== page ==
But there’s a missing piece – the one element that holds the potential to accelerate the energy transition by factors, not multiples – a new layer of intelligence that whilst incredibly powerful, also requires maturity and a spirit of cooperation that only the European Union can muster, thanks in no small part to the source of the last scramble – data.
Perhaps you’ve seen it – the cartoon depicting a circle of starving, emaciated, miserable people, looking longingly at a steaming pot brimming with food, sufficient to feed all of them, each person equipped with a spoon with a handle so long as to make it impossible to feed themselves.
Misery resonates from the image, until one person realises that whilst they may not be able to feed themselves, they can feed each other. Whilst this allegory may seem altruistic to many, it is exactly the opportunity faced by EU member states.
A newly-published report by research agency Insight Partners, suggests the following: “The key trend which will predominantly affect the energy and utility analytics market in the coming year is data sharing among the energy and utility network. The emergence of data sharing is expected to generate adoption opportunities for analytical solutions new and existing offerings – yet demand response networks, supply chain optimisation and other programmes that would make a significant contribution to the growth in areas such as smart cities. Although the data sharing is at present limited to only certain developed economies of the world, the trend is expected to spur in the near future.”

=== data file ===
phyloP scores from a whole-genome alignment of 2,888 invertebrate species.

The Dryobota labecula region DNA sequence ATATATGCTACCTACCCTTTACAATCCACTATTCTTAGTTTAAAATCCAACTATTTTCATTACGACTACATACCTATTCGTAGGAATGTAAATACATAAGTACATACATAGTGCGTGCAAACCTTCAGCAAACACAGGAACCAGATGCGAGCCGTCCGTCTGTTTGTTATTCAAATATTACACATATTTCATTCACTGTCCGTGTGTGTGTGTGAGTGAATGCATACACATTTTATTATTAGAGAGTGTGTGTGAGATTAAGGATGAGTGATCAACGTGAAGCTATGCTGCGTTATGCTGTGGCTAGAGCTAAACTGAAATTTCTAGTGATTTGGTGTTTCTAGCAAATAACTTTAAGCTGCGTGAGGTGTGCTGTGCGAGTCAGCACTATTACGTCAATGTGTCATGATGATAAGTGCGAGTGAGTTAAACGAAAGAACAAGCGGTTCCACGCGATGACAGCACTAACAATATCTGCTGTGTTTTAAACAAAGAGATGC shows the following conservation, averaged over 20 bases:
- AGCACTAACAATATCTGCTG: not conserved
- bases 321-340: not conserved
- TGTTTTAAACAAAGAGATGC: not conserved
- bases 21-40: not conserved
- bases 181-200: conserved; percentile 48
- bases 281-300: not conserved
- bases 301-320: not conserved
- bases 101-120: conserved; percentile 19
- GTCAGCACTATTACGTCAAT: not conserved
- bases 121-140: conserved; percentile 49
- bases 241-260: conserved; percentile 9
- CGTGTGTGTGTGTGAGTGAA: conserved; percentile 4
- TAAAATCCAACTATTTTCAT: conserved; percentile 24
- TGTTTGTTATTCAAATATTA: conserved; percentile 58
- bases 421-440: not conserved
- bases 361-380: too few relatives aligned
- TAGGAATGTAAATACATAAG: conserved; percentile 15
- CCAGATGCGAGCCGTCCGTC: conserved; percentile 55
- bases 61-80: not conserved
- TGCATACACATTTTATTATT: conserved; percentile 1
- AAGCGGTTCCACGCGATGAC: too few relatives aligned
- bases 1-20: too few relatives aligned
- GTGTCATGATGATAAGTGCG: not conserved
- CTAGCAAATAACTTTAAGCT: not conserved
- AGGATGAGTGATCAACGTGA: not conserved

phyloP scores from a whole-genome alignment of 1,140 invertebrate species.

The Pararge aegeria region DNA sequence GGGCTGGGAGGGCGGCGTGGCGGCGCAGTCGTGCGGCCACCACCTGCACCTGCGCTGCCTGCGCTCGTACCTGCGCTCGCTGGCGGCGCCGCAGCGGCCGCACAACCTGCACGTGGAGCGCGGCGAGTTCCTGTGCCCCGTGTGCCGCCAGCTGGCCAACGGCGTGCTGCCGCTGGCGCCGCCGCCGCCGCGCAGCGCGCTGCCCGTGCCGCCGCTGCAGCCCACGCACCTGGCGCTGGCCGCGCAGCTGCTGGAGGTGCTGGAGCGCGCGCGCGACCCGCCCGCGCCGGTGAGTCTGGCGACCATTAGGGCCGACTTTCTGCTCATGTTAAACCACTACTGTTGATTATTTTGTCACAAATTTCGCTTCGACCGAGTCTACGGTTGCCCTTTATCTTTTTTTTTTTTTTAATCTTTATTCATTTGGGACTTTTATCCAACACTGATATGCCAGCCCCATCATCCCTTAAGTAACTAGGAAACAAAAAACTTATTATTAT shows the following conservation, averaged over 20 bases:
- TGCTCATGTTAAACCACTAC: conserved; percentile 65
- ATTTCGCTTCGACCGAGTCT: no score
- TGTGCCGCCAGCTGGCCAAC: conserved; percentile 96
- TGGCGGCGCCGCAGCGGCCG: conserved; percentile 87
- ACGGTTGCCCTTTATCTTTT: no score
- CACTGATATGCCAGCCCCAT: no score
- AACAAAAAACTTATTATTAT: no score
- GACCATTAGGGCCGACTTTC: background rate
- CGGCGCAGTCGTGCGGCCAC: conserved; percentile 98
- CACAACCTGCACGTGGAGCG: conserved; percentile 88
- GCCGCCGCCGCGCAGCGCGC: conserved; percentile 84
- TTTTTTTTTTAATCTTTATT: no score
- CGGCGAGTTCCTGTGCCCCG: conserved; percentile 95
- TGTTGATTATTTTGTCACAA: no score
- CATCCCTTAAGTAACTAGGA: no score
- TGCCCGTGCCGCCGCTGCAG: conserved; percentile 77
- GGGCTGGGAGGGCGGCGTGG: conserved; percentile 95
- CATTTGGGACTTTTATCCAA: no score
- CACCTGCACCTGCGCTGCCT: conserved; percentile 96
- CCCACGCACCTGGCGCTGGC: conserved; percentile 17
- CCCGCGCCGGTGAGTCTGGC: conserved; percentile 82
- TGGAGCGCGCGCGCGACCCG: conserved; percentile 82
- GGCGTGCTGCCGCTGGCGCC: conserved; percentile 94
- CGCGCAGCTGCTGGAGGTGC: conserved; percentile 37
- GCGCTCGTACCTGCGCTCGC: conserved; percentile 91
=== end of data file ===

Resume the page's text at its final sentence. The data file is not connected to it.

The feed of incoming data to utilities via a variety of systems is overwhelming, with data from smart metering infrastructure, grid assets, grid operations and billing systems rapidly expanding to self-generation data, appliance-specific consumption, microgrids, battery storage, and e-mobility data as EV adoption and charging requirements make their way into our daily lives and customer offerings.
Yet, the promise of agility to be procured from this glut of data requires both the consumption and more importantly digestion that few utilities or energy service providers systems can stomach. The potential energy held therein is now passed to data centres to be stored “for future use,” it’s ever-increasing mass adding a new, very real threat of its own to achieving the objectives of carbon neutrality and energy efficiency.
Globally, data centres consume about 2% of electricity worldwide; with that figure set to rise to as much as 8% of the global total by 2030, according to a study by Anders Andrae, who researches sustainable information and communications technology for Huawei Technologies.
A recent report from Greenpeace and the North China Electric Power University suggested that the country’s data centres pose a threat to global decarbonisation, by consuming over 161TWh of electricity in 2018. This is more than the total electricity consumed by Australia during the same period. With carbon emissions generated in excess of 99 million tonnes of carbon dioxide, equivalent to the environmental damage incurred by approximately 21 million conventionally-powered cars.
So, how do we fix it?
The answer, quite simply, lies in data anonymisation.